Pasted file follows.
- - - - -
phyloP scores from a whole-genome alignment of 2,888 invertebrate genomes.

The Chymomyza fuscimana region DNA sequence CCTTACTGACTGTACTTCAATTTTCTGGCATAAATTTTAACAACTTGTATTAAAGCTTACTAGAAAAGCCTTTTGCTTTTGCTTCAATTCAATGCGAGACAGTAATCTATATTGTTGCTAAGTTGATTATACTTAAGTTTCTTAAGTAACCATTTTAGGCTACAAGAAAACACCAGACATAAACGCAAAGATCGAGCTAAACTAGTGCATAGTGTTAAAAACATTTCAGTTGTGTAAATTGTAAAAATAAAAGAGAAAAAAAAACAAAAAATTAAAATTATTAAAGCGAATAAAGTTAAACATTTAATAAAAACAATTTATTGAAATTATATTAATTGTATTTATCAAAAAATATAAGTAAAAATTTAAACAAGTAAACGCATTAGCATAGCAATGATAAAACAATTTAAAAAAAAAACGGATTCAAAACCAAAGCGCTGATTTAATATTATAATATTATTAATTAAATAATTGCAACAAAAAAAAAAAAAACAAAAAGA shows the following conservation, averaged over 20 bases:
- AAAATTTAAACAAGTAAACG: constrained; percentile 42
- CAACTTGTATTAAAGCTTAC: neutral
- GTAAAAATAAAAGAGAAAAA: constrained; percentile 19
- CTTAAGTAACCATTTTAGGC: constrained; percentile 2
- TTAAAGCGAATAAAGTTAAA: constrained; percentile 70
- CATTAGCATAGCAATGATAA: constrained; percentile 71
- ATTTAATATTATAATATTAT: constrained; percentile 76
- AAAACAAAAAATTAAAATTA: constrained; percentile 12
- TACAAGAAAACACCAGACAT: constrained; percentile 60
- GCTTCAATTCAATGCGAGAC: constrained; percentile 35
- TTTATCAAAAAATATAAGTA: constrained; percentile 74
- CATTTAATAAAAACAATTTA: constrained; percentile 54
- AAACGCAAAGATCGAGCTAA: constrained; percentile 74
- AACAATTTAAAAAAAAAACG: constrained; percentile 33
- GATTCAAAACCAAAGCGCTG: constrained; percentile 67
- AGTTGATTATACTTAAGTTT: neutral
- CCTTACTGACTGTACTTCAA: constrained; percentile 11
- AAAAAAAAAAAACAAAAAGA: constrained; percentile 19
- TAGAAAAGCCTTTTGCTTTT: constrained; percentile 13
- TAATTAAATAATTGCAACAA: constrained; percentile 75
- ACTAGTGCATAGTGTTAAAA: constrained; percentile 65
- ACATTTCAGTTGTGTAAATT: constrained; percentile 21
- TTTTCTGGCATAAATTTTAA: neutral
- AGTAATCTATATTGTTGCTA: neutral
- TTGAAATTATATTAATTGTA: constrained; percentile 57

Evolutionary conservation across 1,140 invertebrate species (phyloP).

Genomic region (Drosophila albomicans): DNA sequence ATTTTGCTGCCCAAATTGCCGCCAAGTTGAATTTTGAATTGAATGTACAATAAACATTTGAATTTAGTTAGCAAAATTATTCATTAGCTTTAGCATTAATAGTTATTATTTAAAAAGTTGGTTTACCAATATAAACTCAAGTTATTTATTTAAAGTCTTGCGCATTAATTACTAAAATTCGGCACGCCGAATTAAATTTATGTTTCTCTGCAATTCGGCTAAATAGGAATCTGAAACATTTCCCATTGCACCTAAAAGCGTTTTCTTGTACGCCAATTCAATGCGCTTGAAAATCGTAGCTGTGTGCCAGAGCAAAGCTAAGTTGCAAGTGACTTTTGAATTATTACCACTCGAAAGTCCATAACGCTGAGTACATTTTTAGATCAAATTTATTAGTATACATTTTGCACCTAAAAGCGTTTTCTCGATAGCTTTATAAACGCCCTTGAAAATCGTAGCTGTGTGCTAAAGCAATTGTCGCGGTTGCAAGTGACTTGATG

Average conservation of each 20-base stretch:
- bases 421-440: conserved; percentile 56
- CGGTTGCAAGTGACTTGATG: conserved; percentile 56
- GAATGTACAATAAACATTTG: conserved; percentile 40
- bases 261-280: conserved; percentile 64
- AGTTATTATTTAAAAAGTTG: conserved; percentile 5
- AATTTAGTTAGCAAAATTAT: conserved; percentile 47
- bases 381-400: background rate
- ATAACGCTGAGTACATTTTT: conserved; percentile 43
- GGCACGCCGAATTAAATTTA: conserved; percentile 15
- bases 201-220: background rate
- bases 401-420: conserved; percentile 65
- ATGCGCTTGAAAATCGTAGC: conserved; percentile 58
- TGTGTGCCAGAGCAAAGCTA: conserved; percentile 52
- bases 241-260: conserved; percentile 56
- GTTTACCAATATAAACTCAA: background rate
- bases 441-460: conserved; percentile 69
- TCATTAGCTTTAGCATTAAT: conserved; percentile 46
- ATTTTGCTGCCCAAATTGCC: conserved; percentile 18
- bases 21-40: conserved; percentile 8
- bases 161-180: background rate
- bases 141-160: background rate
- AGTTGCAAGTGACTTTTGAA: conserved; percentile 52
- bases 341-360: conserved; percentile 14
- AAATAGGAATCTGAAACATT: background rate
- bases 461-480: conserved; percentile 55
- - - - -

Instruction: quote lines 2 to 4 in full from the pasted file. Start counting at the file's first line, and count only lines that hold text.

The Chymomyza fuscimana region DNA sequence CCTTACTGACTGTACTTCAATTTTCTGGCATAAATTTTAACAACTTGTATTAAAGCTTACTAGAAAAGCCTTTTGCTTTTGCTTCAATTCAATGCGAGACAGTAATCTATATTGTTGCTAAGTTGATTATACTTAAGTTTCTTAAGTAACCATTTTAGGCTACAAGAAAACACCAGACATAAACGCAAAGATCGAGCTAAACTAGTGCATAGTGTTAAAAACATTTCAGTTGTGTAAATTGTAAAAATAAAAGAGAAAAAAAAACAAAAAATTAAAATTATTAAAGCGAATAAAGTTAAACATTTAATAAAAACAATTTATTGAAATTATATTAATTGTATTTATCAAAAAATATAAGTAAAAATTTAAACAAGTAAACGCATTAGCATAGCAATGATAAAACAATTTAAAAAAAAAACGGATTCAAAACCAAAGCGCTGATTTAATATTATAATATTATTAATTAAATAATTGCAACAAAAAAAAAAAAAACAAAAAGA shows the following conservation, averaged over 20 bases:
- AAAATTTAAACAAGTAAACG: constrained; percentile 42
- CAACTTGTATTAAAGCTTAC: neutral